Lose Like a Winner
It's inevitable. At some point, even the world's fastest man will lose. Maurice Greene had a dream season in 1999. He set a world record. He took four world titles. But he was blistered in two races. And defeat hammers at the most vulnerable spot in a dynamo's armor: his psyche.
Each race inflicts on sprinters a taffy pull of conflicting emotions. They won't win unless they are convinced that they will win, even though they know in their heart that they can be defeated on any given day. In victory, they must hold on to at least a scintilla of humility, lest they get too cocky — and ripe for a takedown. In defeat, they must be arrogant, or they risk losing the confidence that fuels a winning performance.
"It's kind of a paradox. Just when you start winning a lot and really begin to master the sport, you've got to become more humble and realize how much more you still need to learn," says Smith. "And when you lose, you've got to stick your chest out and take on the persona of a winner. Other runners can beat you, but you can never, never let them defeat you. If you do, they'll take over your market."
According to Smith, no one was better at losing like a winner than Carl Lewis, arguably the greatest track-and-field athlete in history. Case in point: the 1994 Grand Prix meet in Lausanne, Switzerland. In the 100, Leroy Burrell didn't just blow by Lewis; he shattered Lewis's world record. "Carl lost," recalls Smith. "But Carl did the interview. I've never seen anything like it.
"Leroy was very emotional. He was crying and celebrating because he'd broken Carl's record. And Carl was genuinely happy for him. He hugged him. Then, during the TV interview, he talked about how well Leroy had run. It was Leroy's moment, but Carl was determined to share it. He wasn't going to let it get him down. As far as Carl was concerned, he didn't lose; he just didn't win. How did Leroy feel after that? He was probably pissed. You'll have to ask him.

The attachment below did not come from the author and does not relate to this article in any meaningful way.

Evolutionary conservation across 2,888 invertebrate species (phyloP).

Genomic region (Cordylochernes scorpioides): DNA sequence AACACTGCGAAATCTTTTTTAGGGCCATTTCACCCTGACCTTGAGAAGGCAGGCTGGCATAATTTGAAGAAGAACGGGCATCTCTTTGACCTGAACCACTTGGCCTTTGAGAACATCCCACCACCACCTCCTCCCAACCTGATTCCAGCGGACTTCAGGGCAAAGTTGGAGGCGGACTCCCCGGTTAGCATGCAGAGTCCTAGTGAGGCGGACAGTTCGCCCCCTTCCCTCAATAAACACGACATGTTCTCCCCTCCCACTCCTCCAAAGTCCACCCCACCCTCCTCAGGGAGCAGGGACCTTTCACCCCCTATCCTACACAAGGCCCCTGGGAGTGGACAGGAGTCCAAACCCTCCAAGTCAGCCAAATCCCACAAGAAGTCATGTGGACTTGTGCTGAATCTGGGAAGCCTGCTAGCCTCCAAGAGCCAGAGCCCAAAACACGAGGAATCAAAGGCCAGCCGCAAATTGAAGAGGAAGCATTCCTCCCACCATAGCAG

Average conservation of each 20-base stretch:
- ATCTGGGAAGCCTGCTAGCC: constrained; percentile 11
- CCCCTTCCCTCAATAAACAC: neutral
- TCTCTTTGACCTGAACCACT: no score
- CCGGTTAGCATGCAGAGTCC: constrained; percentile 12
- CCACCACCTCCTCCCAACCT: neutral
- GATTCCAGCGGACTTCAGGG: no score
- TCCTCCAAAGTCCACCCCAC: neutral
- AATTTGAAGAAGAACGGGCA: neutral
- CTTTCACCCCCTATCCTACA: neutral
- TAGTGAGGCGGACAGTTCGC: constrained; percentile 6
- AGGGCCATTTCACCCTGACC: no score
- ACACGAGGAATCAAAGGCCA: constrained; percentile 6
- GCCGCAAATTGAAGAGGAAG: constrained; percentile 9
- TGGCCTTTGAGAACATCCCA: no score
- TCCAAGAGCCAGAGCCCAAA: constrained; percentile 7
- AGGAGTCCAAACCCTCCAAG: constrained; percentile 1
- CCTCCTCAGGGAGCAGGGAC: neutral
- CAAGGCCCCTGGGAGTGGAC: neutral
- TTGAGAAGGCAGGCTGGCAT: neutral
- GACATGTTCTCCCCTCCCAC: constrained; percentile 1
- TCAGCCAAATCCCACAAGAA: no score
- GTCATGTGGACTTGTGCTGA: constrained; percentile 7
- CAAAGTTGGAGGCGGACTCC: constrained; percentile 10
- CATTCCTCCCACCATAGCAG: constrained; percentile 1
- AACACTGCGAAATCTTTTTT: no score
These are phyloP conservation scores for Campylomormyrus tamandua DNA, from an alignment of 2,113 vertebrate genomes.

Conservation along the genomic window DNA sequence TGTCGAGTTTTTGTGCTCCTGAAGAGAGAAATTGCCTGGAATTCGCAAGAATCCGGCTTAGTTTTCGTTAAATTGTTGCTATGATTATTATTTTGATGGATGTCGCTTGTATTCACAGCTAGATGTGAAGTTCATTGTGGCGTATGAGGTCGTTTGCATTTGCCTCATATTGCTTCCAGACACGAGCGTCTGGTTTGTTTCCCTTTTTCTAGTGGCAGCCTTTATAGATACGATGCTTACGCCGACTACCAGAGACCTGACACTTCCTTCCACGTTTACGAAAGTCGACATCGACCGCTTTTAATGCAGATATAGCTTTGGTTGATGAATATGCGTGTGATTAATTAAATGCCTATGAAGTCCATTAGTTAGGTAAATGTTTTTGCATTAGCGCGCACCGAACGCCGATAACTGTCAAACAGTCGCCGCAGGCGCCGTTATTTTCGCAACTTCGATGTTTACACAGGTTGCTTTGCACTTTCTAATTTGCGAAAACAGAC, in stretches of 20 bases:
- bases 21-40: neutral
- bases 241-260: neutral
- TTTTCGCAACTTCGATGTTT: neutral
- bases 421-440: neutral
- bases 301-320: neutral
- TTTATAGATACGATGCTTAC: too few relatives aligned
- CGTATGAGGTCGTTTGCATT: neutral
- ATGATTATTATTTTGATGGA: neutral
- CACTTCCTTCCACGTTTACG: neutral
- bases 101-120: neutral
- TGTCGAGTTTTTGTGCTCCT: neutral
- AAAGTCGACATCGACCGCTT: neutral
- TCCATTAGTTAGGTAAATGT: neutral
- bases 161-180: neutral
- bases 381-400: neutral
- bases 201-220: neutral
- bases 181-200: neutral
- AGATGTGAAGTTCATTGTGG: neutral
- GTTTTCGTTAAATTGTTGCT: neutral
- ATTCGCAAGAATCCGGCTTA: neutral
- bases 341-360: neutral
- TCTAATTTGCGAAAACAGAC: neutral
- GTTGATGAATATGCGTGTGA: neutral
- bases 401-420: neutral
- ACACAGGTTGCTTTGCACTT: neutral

"Mind games," says Smith with a hearty chuckle. "Man, they're just beautiful."
Bill Breen (email@example.com) is a senior editor at Fast Company. Katrina Barnas (firstname.lastname@example.org), a Fast Company intern, provided research for this article.
Sidebar: How to Beat the Clock
Whether you're designing a new piece of software or launching a new marketing campaign, every project is a race against the competition — and against the clock. And the gold goes to the person who flawlessly executes the three critical stages of a project: the fast start, the maxed-out middle, and the searing finish. You won't win if you don't have a plan, but you can use world-class coach John Smith's tactics for running the race....
"Many people believe that in order to win a race, you have to be the first one out of the blocks," says Smith. "They're wrong. The most important thing is to execute a balanced start. The first step sets up every step that follows. If you're the slightest bit overextended, you have to rebalance yourself — which displaces energy and sacrifices time. But if you're balanced properly, you're prepared to handle the choreography that will allow you to win."
"The middle part of the race is when you hit your top speed, but you can't rush it. Coming out of the start, your upper body should be parallel to the track. That way, your weight is pushed in front of you, and you're trying to catch that falling weight. If you snap your head up too quickly, you've destroyed all of your explosiveness. Instead, come up gradually, and you're in the best position to really power down the track."
"Your finish depends entirely on how much energy you've displaced at the start. Burn too much fuel at the beginning, and you won't have anything left for the end. As you near the finish line, gravity starts to pull on you. Your body feels like it's breaking up, and your instinct is to tense your muscles. Instead, relax. The guys who tighten up at the finish are the guys who lose."
A version of this article appeared in the May 2000 issue of Fast Company magazine.